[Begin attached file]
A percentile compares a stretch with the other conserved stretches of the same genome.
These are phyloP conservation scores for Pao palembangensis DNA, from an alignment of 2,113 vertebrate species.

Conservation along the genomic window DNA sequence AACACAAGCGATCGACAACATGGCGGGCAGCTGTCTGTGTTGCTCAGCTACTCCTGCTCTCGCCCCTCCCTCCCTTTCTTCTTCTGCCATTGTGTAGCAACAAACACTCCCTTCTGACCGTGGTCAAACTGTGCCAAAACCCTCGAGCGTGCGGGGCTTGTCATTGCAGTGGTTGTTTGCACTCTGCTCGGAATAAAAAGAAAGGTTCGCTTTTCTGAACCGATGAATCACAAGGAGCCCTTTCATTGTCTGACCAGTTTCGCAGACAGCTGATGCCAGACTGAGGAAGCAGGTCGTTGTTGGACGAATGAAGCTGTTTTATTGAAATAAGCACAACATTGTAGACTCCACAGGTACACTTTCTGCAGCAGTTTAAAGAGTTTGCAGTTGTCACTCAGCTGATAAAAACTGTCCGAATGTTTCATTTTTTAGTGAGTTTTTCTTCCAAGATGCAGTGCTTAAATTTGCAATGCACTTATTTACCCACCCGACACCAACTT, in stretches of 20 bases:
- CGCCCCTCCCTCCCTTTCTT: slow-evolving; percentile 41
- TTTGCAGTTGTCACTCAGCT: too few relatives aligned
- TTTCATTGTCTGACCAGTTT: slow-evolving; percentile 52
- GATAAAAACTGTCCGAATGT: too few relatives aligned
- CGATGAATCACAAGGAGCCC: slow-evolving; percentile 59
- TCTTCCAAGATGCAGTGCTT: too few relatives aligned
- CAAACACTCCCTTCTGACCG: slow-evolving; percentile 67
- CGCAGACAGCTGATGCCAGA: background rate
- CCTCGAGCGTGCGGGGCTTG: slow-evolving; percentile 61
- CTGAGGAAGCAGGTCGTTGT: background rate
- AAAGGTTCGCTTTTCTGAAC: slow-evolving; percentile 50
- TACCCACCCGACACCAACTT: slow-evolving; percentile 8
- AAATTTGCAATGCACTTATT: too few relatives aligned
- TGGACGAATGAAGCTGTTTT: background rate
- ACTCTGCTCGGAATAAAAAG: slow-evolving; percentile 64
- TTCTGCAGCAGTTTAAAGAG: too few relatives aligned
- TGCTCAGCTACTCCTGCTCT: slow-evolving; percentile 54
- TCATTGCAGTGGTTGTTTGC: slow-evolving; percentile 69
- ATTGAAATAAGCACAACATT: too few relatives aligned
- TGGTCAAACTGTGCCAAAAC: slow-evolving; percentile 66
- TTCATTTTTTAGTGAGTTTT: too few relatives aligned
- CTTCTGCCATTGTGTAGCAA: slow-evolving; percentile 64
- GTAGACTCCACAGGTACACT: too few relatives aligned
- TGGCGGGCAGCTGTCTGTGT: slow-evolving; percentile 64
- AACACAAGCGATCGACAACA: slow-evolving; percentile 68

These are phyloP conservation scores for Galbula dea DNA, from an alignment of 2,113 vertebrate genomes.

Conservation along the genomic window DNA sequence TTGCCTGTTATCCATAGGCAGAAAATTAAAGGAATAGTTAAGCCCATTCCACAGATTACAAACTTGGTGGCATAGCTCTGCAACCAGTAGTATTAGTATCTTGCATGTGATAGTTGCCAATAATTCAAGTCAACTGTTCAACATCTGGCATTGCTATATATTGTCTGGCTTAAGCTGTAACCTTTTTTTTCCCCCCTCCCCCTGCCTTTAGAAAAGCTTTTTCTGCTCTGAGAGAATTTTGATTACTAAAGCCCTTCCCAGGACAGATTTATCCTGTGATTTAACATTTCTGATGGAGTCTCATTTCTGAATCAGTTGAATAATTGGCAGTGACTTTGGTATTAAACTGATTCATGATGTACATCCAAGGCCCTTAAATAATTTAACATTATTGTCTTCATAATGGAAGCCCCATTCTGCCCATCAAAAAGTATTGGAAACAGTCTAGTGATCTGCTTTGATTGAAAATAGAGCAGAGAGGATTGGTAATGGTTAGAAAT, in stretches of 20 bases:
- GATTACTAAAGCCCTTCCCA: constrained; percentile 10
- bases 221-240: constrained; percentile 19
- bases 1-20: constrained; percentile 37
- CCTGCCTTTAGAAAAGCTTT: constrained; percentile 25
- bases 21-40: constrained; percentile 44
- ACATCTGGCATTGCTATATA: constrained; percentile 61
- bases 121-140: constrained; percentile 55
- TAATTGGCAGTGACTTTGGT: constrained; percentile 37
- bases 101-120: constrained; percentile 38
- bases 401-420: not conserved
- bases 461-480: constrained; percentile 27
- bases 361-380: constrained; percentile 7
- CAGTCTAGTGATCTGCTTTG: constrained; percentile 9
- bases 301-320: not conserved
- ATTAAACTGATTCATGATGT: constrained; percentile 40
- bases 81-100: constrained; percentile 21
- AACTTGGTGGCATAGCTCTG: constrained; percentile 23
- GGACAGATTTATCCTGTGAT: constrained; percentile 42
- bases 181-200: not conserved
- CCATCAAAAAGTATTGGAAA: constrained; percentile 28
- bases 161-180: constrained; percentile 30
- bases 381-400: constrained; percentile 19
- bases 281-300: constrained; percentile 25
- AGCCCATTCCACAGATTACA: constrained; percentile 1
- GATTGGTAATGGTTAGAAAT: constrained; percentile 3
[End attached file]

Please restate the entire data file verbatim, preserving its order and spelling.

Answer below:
A percentile compares a stretch with the other conserved stretches of the same genome.
These are phyloP conservation scores for Pao palembangensis DNA, from an alignment of 2,113 vertebrate species.

Conservation along the genomic window DNA sequence AACACAAGCGATCGACAACATGGCGGGCAGCTGTCTGTGTTGCTCAGCTACTCCTGCTCTCGCCCCTCCCTCCCTTTCTTCTTCTGCCATTGTGTAGCAACAAACACTCCCTTCTGACCGTGGTCAAACTGTGCCAAAACCCTCGAGCGTGCGGGGCTTGTCATTGCAGTGGTTGTTTGCACTCTGCTCGGAATAAAAAGAAAGGTTCGCTTTTCTGAACCGATGAATCACAAGGAGCCCTTTCATTGTCTGACCAGTTTCGCAGACAGCTGATGCCAGACTGAGGAAGCAGGTCGTTGTTGGACGAATGAAGCTGTTTTATTGAAATAAGCACAACATTGTAGACTCCACAGGTACACTTTCTGCAGCAGTTTAAAGAGTTTGCAGTTGTCACTCAGCTGATAAAAACTGTCCGAATGTTTCATTTTTTAGTGAGTTTTTCTTCCAAGATGCAGTGCTTAAATTTGCAATGCACTTATTTACCCACCCGACACCAACTT, in stretches of 20 bases:
- CGCCCCTCCCTCCCTTTCTT: slow-evolving; percentile 41
- TTTGCAGTTGTCACTCAGCT: too few relatives aligned
- TTTCATTGTCTGACCAGTTT: slow-evolving; percentile 52
- GATAAAAACTGTCCGAATGT: too few relatives aligned
- CGATGAATCACAAGGAGCCC: slow-evolving; percentile 59
- TCTTCCAAGATGCAGTGCTT: too few relatives aligned
- CAAACACTCCCTTCTGACCG: slow-evolving; percentile 67
- CGCAGACAGCTGATGCCAGA: background rate
- CCTCGAGCGTGCGGGGCTTG: slow-evolving; percentile 61
- CTGAGGAAGCAGGTCGTTGT: background rate
- AAAGGTTCGCTTTTCTGAAC: slow-evolving; percentile 50
- TACCCACCCGACACCAACTT: slow-evolving; percentile 8
- AAATTTGCAATGCACTTATT: too few relatives aligned
- TGGACGAATGAAGCTGTTTT: background rate
- ACTCTGCTCGGAATAAAAAG: slow-evolving; percentile 64
- TTCTGCAGCAGTTTAAAGAG: too few relatives aligned
- TGCTCAGCTACTCCTGCTCT: slow-evolving; percentile 54
- TCATTGCAGTGGTTGTTTGC: slow-evolving; percentile 69
- ATTGAAATAAGCACAACATT: too few relatives aligned
- TGGTCAAACTGTGCCAAAAC: slow-evolving; percentile 66
- TTCATTTTTTAGTGAGTTTT: too few relatives aligned
- CTTCTGCCATTGTGTAGCAA: slow-evolving; percentile 64
- GTAGACTCCACAGGTACACT: too few relatives aligned
- TGGCGGGCAGCTGTCTGTGT: slow-evolving; percentile 64
- AACACAAGCGATCGACAACA: slow-evolving; percentile 68

These are phyloP conservation scores for Galbula dea DNA, from an alignment of 2,113 vertebrate genomes.

Conservation along the genomic window DNA sequence TTGCCTGTTATCCATAGGCAGAAAATTAAAGGAATAGTTAAGCCCATTCCACAGATTACAAACTTGGTGGCATAGCTCTGCAACCAGTAGTATTAGTATCTTGCATGTGATAGTTGCCAATAATTCAAGTCAACTGTTCAACATCTGGCATTGCTATATATTGTCTGGCTTAAGCTGTAACCTTTTTTTTCCCCCCTCCCCCTGCCTTTAGAAAAGCTTTTTCTGCTCTGAGAGAATTTTGATTACTAAAGCCCTTCCCAGGACAGATTTATCCTGTGATTTAACATTTCTGATGGAGTCTCATTTCTGAATCAGTTGAATAATTGGCAGTGACTTTGGTATTAAACTGATTCATGATGTACATCCAAGGCCCTTAAATAATTTAACATTATTGTCTTCATAATGGAAGCCCCATTCTGCCCATCAAAAAGTATTGGAAACAGTCTAGTGATCTGCTTTGATTGAAAATAGAGCAGAGAGGATTGGTAATGGTTAGAAAT, in stretches of 20 bases:
- GATTACTAAAGCCCTTCCCA: constrained; percentile 10
- bases 221-240: constrained; percentile 19
- bases 1-20: constrained; percentile 37
- CCTGCCTTTAGAAAAGCTTT: constrained; percentile 25
- bases 21-40: constrained; percentile 44
- ACATCTGGCATTGCTATATA: constrained; percentile 61
- bases 121-140: constrained; percentile 55
- TAATTGGCAGTGACTTTGGT: constrained; percentile 37
- bases 101-120: constrained; percentile 38
- bases 401-420: not conserved
- bases 461-480: constrained; percentile 27
- bases 361-380: constrained; percentile 7
- CAGTCTAGTGATCTGCTTTG: constrained; percentile 9
- bases 301-320: not conserved
- ATTAAACTGATTCATGATGT: constrained; percentile 40
- bases 81-100: constrained; percentile 21
- AACTTGGTGGCATAGCTCTG: constrained; percentile 23
- GGACAGATTTATCCTGTGAT: constrained; percentile 42
- bases 181-200: not conserved
- CCATCAAAAAGTATTGGAAA: constrained; percentile 28
- bases 161-180: constrained; percentile 30
- bases 381-400: constrained; percentile 19
- bases 281-300: constrained; percentile 25
- AGCCCATTCCACAGATTACA: constrained; percentile 1
- GATTGGTAATGGTTAGAAAT: constrained; percentile 3